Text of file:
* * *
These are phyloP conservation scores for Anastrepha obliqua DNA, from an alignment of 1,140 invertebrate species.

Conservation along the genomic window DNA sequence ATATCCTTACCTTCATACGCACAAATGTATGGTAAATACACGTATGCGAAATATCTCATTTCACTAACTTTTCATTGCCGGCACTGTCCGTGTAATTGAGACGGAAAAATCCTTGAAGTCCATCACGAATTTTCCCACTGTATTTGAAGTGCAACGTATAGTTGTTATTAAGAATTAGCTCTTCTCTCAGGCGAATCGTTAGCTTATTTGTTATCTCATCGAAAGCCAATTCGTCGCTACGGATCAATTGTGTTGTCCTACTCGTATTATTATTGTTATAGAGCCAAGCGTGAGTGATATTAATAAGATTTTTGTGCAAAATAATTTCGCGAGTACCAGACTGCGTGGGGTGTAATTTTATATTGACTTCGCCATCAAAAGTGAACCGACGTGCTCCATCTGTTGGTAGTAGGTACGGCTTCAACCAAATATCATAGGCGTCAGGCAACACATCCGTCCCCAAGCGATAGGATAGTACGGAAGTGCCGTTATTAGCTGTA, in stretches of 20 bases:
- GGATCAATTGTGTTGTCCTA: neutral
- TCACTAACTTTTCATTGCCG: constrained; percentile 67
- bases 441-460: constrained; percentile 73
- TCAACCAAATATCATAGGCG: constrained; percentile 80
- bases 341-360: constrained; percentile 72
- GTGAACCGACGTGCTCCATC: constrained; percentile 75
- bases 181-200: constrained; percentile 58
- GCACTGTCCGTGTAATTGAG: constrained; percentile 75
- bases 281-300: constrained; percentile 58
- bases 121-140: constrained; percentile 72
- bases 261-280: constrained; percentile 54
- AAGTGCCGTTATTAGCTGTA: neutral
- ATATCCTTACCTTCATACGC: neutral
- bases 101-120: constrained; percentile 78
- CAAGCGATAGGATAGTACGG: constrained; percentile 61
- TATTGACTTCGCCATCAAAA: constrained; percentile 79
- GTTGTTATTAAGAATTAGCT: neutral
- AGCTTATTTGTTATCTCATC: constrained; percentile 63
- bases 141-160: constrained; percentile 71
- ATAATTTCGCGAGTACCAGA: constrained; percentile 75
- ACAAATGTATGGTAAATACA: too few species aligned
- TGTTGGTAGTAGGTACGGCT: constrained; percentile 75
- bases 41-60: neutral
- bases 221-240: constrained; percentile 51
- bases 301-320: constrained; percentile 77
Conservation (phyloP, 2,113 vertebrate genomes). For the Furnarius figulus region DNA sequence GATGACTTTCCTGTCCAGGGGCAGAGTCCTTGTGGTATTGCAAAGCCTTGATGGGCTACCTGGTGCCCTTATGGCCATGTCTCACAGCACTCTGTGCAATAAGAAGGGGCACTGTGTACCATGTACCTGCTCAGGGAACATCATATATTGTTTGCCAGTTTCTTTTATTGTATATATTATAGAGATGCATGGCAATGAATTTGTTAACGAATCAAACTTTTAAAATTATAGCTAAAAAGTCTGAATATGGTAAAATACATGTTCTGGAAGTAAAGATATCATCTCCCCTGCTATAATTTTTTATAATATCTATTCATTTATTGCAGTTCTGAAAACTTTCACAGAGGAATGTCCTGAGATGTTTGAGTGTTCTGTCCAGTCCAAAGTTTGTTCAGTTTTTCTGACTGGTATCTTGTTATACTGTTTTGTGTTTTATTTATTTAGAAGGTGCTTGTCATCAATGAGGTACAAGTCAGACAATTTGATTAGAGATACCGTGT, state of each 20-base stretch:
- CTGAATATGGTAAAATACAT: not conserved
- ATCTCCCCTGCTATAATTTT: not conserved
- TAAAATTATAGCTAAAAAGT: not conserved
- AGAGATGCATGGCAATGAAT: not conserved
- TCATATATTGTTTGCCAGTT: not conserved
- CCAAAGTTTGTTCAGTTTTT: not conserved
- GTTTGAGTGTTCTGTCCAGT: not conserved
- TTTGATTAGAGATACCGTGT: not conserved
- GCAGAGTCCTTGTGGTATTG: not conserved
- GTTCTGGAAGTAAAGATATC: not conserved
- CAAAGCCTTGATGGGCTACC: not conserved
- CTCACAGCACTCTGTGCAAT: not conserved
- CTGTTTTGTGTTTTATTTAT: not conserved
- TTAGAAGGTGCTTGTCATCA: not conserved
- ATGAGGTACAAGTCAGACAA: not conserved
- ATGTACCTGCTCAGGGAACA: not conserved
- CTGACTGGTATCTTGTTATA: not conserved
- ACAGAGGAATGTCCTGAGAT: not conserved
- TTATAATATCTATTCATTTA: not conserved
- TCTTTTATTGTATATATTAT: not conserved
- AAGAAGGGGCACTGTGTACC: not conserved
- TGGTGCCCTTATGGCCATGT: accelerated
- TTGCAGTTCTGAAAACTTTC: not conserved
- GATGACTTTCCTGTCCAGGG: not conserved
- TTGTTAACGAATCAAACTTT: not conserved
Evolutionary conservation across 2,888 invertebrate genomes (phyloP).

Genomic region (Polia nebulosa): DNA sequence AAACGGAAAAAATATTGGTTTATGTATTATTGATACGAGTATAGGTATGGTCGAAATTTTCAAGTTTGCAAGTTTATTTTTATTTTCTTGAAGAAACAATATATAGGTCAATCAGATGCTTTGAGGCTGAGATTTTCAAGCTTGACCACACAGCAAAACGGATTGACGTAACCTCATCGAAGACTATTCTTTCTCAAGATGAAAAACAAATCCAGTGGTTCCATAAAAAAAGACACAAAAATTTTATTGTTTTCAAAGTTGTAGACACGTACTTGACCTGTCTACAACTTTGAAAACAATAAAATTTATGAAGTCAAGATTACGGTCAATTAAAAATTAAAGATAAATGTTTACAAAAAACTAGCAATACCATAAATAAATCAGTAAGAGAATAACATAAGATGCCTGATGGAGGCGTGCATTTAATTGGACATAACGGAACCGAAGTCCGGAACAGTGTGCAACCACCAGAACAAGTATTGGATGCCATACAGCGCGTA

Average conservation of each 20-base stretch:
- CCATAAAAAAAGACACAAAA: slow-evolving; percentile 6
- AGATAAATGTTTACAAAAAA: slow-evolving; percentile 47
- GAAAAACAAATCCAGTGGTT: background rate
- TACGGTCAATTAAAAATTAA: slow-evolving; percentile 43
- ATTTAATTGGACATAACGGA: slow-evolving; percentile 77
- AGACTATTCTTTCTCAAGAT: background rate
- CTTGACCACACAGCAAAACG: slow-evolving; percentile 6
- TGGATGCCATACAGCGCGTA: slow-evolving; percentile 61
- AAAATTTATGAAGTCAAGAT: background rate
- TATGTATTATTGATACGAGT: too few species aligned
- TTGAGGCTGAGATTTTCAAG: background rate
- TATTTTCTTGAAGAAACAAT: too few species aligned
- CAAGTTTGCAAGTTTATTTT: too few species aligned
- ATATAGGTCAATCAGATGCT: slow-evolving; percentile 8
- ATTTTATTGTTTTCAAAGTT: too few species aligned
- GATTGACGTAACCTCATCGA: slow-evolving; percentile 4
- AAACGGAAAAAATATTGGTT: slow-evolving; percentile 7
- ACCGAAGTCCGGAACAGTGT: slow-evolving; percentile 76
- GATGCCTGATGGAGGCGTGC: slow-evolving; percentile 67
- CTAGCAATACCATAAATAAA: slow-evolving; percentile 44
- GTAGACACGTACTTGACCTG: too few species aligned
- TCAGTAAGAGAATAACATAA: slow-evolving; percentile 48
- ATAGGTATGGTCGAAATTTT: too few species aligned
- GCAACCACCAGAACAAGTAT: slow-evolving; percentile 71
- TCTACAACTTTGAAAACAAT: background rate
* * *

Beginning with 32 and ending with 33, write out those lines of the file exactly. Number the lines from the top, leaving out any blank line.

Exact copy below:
- AGAGATGCATGGCAATGAAT: not conserved
- TCATATATTGTTTGCCAGTT: not conserved